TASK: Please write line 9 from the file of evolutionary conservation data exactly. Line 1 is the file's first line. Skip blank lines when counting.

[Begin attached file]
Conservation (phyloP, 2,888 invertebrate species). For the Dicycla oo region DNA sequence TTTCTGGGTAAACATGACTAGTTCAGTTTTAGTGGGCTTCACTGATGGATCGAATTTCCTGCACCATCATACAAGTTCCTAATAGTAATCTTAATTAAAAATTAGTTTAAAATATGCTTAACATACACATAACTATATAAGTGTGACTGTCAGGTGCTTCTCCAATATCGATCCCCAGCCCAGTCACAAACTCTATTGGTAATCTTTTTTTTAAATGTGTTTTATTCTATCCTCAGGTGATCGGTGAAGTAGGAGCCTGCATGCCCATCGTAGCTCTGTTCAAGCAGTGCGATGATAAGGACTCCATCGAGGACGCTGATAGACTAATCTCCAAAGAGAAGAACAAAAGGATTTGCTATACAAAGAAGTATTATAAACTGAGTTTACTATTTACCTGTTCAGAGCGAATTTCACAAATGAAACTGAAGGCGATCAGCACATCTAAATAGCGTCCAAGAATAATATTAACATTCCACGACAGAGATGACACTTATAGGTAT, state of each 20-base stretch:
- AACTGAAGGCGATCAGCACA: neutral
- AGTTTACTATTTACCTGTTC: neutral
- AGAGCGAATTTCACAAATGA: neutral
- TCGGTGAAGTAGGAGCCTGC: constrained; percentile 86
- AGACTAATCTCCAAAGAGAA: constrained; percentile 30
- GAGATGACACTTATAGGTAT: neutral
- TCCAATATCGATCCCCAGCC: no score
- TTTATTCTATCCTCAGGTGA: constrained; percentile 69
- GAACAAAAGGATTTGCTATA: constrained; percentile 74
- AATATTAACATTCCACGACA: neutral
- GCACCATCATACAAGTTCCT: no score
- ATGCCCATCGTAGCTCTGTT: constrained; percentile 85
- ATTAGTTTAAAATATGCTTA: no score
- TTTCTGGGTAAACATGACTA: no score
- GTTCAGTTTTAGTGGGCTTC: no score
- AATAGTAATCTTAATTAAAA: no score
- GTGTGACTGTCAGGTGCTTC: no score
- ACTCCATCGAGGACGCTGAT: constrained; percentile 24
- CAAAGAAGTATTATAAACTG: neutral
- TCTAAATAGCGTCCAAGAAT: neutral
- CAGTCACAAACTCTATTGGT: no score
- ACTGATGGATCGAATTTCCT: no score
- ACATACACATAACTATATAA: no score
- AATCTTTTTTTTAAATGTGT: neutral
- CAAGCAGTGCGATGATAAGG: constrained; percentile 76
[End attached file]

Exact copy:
- TTTATTCTATCCTCAGGTGA: constrained; percentile 69